Many students memorize the times tables yet fail to master a conceptual understanding of multiplication. In this workshop, teachers examine how repeating patterns establish the equal grouping concepts that underlie multiplication and division. They then learn to lead lessons that integrate the arts with multiplication concepts. Through pictures, words, rhythm, and movement, equal grouping concepts are literally brought to life. Through this process, teachers discover how to help students move past memorizing the times tables, and understand the foundations of multiplying and dividing with this active, conceptual, and creative approach to teaching mathematics.
* This workshop/course was developed in association with The John F. Kennedy Center for the Performing Arts and is partially underwritten by the U.S. Department of Education and the National Committee for the Performing Arts.
The Raymond F. Kravis Center for the Performing Arts and the Palm Beach County School District are members of the Partners in Education program of the John F. Kennedy Center for the Performing Arts. Selected because of their demonstrated commitment to the improvement of education in and through the arts, the partnership team participates in collaborative efforts to make the arts integral to education.
Disney Musicals in Schools is an educational initiative of the Kravis Center that develops sustainable musical theatre programs in Palm Beach County public elementary schools.
Using the unique world of musical theater, Disney Musicals in Schools helps to foster positive relationships between students, faculty, staff, parents, and the community. Students and teachers work in teams, developing the wide spectrum of skills needed when producing a piece of musical theater, including: critical thinking, problem solving, ensemble building, communication, self-confidence, and interpersonal skills. Our goal is to provide the training necessary for teachers to continue a tradition of theater education for years to come.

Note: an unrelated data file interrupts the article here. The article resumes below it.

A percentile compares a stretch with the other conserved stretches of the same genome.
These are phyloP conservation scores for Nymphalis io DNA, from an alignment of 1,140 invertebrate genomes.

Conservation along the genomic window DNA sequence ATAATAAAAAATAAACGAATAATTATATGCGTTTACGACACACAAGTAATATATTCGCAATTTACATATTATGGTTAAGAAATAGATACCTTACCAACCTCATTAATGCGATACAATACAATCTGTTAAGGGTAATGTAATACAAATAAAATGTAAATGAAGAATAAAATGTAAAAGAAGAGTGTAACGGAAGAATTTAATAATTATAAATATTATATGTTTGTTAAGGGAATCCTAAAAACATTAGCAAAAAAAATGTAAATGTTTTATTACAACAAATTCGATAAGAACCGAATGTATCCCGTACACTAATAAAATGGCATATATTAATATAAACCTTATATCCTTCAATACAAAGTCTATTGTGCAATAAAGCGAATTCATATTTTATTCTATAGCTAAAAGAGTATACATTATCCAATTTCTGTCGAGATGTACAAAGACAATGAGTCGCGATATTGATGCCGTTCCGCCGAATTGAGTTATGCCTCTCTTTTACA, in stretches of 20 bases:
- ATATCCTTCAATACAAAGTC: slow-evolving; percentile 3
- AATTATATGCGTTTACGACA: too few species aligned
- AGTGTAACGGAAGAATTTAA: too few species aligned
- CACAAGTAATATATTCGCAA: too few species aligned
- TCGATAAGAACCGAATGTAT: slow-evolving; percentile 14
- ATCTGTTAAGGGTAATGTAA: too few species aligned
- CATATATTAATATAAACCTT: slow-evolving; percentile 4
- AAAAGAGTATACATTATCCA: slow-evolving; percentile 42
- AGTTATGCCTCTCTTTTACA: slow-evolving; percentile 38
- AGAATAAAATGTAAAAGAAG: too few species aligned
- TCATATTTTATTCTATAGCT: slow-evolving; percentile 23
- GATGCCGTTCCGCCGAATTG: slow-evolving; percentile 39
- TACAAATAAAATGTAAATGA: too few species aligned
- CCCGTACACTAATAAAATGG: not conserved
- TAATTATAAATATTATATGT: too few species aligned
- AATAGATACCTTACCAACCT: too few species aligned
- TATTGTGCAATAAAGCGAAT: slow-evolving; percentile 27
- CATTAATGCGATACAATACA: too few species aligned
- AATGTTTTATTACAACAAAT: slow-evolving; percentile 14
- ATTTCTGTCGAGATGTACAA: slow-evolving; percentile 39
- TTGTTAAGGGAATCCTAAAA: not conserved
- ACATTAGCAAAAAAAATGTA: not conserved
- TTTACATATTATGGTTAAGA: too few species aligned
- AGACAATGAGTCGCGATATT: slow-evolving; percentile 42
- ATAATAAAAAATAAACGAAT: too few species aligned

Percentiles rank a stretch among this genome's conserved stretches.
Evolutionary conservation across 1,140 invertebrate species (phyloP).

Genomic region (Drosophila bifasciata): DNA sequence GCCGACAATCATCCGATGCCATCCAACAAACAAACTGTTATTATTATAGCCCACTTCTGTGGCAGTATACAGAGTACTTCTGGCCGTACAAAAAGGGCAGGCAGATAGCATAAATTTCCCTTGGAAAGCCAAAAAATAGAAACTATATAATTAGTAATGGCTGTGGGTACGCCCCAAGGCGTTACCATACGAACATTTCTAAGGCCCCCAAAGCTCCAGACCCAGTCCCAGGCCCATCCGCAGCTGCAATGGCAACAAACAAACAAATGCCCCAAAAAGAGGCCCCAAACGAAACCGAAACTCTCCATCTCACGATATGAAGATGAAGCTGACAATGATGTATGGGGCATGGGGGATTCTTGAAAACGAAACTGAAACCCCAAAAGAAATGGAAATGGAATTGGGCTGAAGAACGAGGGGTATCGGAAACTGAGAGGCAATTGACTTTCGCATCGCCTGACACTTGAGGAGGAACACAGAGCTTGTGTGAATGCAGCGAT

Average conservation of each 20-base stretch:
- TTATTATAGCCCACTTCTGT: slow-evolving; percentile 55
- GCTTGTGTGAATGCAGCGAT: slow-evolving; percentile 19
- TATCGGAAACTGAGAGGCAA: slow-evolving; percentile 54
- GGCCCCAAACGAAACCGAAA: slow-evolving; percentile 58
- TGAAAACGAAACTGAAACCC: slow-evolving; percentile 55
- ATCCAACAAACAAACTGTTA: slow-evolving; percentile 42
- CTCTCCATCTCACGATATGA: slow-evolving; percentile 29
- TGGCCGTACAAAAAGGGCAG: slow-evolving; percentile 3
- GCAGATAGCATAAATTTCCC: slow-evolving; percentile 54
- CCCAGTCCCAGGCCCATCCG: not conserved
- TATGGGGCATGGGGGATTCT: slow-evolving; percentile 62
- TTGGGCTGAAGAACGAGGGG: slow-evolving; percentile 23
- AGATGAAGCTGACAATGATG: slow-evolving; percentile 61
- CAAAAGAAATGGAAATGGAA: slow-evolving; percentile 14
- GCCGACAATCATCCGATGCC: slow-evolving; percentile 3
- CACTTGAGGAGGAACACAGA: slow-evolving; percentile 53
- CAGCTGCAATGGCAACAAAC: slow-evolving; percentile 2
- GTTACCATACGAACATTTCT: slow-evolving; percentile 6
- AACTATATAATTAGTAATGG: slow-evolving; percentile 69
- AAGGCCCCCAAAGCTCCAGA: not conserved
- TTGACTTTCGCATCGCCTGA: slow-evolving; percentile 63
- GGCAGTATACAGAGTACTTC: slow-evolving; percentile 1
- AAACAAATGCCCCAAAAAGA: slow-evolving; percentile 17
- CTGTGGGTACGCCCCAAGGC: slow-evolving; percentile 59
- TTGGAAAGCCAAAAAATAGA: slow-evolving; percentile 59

The Disney Musicals in Schools program is an outreach initiative developed by Disney Theatrical Group to create sustainable theater programs in elementary schools. The program was launched in 2010 in response to Disney Theatrical Group’s concern that under-resourced public elementary schools were not afforded equitable access to the arts. After successfully offering the program in New York City schools, Disney Theatrical Group began collaborating with organizations in other communities across the United States.
In the 2017-2018 school year, the Kravis Center launched its first year of this collaboration with four Title I elementary schools in Palm Beach County. At no cost to them, the selected schools participated in a 17-week musical theater residency, led by a team of teaching artists trained by the Kravis Center and Disney Theatrical Group. Each school received guidance from the teaching artists, performance rights, and education support materials.
With a professional development focus, participating educators collaborate with Kravis Center teaching artists to learn how to produce, direct, choreograph and music direct their first school show. The program culminates in a 30-minute Disney KIDS musical at each school. As a capstone to the experience, in April the Kravis Center hosts a Student Share Celebration. First year schools perform one number from their show on our Dreyfoos Hall stage for an audience of students, teachers, family, and community members.
In year two, the Kravis Center selected four more Title I elementary schools to participate in this program while continuing the work of creating sustainable musical theater programs with the original four schools using Disney KIDS musicals.